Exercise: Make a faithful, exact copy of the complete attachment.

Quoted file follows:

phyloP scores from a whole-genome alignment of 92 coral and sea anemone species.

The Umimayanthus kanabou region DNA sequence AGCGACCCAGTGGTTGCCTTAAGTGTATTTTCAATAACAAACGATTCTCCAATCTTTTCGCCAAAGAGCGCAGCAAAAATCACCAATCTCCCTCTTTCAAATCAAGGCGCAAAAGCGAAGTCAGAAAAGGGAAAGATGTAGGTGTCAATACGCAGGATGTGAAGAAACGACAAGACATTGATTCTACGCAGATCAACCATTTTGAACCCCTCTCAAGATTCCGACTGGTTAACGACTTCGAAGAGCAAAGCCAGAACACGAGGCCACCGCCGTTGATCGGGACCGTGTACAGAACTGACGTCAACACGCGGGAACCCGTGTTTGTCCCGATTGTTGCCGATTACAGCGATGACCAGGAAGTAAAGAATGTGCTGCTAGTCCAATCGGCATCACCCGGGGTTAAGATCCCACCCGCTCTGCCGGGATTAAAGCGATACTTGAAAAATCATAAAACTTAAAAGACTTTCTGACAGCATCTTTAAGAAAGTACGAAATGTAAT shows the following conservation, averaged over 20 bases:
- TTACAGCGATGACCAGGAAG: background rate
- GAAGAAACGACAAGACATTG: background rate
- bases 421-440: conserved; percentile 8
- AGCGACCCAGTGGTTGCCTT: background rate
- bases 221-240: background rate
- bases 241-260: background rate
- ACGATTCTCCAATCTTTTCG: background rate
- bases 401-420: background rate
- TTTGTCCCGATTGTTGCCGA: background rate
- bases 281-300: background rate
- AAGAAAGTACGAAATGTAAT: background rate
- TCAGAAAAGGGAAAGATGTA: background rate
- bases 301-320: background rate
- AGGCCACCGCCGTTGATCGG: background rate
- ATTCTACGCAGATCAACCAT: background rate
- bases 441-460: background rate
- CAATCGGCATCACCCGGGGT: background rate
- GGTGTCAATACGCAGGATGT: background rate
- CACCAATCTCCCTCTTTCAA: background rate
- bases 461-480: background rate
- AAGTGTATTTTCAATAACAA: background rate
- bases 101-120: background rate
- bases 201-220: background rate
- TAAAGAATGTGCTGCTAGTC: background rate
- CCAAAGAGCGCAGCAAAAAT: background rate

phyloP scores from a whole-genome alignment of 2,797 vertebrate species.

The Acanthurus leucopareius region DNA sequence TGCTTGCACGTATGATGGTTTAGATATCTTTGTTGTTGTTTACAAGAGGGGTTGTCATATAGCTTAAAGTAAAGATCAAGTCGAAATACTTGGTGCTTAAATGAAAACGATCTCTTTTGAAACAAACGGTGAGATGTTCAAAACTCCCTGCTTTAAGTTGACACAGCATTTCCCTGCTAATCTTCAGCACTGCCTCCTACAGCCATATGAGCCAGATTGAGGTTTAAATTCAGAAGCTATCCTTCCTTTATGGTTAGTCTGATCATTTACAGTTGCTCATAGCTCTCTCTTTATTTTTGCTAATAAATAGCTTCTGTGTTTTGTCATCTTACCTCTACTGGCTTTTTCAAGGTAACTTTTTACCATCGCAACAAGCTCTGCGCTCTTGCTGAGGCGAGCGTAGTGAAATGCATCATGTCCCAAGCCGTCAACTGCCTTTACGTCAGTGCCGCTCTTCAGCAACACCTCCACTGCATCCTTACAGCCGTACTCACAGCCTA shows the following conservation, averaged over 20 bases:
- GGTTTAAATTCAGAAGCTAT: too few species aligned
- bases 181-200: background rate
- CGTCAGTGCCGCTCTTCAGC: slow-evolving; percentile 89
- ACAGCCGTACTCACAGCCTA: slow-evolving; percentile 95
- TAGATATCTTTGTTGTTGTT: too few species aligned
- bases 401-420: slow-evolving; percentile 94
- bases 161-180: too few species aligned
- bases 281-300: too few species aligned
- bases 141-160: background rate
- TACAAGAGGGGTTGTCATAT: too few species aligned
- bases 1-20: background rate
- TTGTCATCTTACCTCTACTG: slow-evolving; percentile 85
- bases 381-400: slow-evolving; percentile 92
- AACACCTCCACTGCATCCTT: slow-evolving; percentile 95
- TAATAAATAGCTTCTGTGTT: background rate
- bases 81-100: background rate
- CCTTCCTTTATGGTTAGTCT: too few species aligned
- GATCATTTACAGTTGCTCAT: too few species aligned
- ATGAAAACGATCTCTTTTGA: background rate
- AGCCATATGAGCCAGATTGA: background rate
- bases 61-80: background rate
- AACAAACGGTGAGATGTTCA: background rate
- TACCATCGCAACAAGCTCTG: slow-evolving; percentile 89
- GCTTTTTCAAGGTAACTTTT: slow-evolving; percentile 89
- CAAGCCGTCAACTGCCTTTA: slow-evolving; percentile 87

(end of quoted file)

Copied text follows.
phyloP scores from a whole-genome alignment of 92 coral and sea anemone species.

The Umimayanthus kanabou region DNA sequence AGCGACCCAGTGGTTGCCTTAAGTGTATTTTCAATAACAAACGATTCTCCAATCTTTTCGCCAAAGAGCGCAGCAAAAATCACCAATCTCCCTCTTTCAAATCAAGGCGCAAAAGCGAAGTCAGAAAAGGGAAAGATGTAGGTGTCAATACGCAGGATGTGAAGAAACGACAAGACATTGATTCTACGCAGATCAACCATTTTGAACCCCTCTCAAGATTCCGACTGGTTAACGACTTCGAAGAGCAAAGCCAGAACACGAGGCCACCGCCGTTGATCGGGACCGTGTACAGAACTGACGTCAACACGCGGGAACCCGTGTTTGTCCCGATTGTTGCCGATTACAGCGATGACCAGGAAGTAAAGAATGTGCTGCTAGTCCAATCGGCATCACCCGGGGTTAAGATCCCACCCGCTCTGCCGGGATTAAAGCGATACTTGAAAAATCATAAAACTTAAAAGACTTTCTGACAGCATCTTTAAGAAAGTACGAAATGTAAT shows the following conservation, averaged over 20 bases:
- TTACAGCGATGACCAGGAAG: background rate
- GAAGAAACGACAAGACATTG: background rate
- bases 421-440: conserved; percentile 8
- AGCGACCCAGTGGTTGCCTT: background rate
- bases 221-240: background rate
- bases 241-260: background rate
- ACGATTCTCCAATCTTTTCG: background rate
- bases 401-420: background rate
- TTTGTCCCGATTGTTGCCGA: background rate
- bases 281-300: background rate
- AAGAAAGTACGAAATGTAAT: background rate
- TCAGAAAAGGGAAAGATGTA: background rate
- bases 301-320: background rate
- AGGCCACCGCCGTTGATCGG: background rate
- ATTCTACGCAGATCAACCAT: background rate
- bases 441-460: background rate
- CAATCGGCATCACCCGGGGT: background rate
- GGTGTCAATACGCAGGATGT: background rate
- CACCAATCTCCCTCTTTCAA: background rate
- bases 461-480: background rate
- AAGTGTATTTTCAATAACAA: background rate
- bases 101-120: background rate
- bases 201-220: background rate
- TAAAGAATGTGCTGCTAGTC: background rate
- CCAAAGAGCGCAGCAAAAAT: background rate

phyloP scores from a whole-genome alignment of 2,797 vertebrate species.

The Acanthurus leucopareius region DNA sequence TGCTTGCACGTATGATGGTTTAGATATCTTTGTTGTTGTTTACAAGAGGGGTTGTCATATAGCTTAAAGTAAAGATCAAGTCGAAATACTTGGTGCTTAAATGAAAACGATCTCTTTTGAAACAAACGGTGAGATGTTCAAAACTCCCTGCTTTAAGTTGACACAGCATTTCCCTGCTAATCTTCAGCACTGCCTCCTACAGCCATATGAGCCAGATTGAGGTTTAAATTCAGAAGCTATCCTTCCTTTATGGTTAGTCTGATCATTTACAGTTGCTCATAGCTCTCTCTTTATTTTTGCTAATAAATAGCTTCTGTGTTTTGTCATCTTACCTCTACTGGCTTTTTCAAGGTAACTTTTTACCATCGCAACAAGCTCTGCGCTCTTGCTGAGGCGAGCGTAGTGAAATGCATCATGTCCCAAGCCGTCAACTGCCTTTACGTCAGTGCCGCTCTTCAGCAACACCTCCACTGCATCCTTACAGCCGTACTCACAGCCTA shows the following conservation, averaged over 20 bases:
- GGTTTAAATTCAGAAGCTAT: too few species aligned
- bases 181-200: background rate
- CGTCAGTGCCGCTCTTCAGC: slow-evolving; percentile 89
- ACAGCCGTACTCACAGCCTA: slow-evolving; percentile 95
- TAGATATCTTTGTTGTTGTT: too few species aligned
- bases 401-420: slow-evolving; percentile 94
- bases 161-180: too few species aligned
- bases 281-300: too few species aligned
- bases 141-160: background rate
- TACAAGAGGGGTTGTCATAT: too few species aligned
- bases 1-20: background rate
- TTGTCATCTTACCTCTACTG: slow-evolving; percentile 85
- bases 381-400: slow-evolving; percentile 92
- AACACCTCCACTGCATCCTT: slow-evolving; percentile 95
- TAATAAATAGCTTCTGTGTT: background rate
- bases 81-100: background rate
- CCTTCCTTTATGGTTAGTCT: too few species aligned
- GATCATTTACAGTTGCTCAT: too few species aligned
- ATGAAAACGATCTCTTTTGA: background rate
- AGCCATATGAGCCAGATTGA: background rate
- bases 61-80: background rate
- AACAAACGGTGAGATGTTCA: background rate
- TACCATCGCAACAAGCTCTG: slow-evolving; percentile 89
- GCTTTTTCAAGGTAACTTTT: slow-evolving; percentile 89
- CAAGCCGTCAACTGCCTTTA: slow-evolving; percentile 87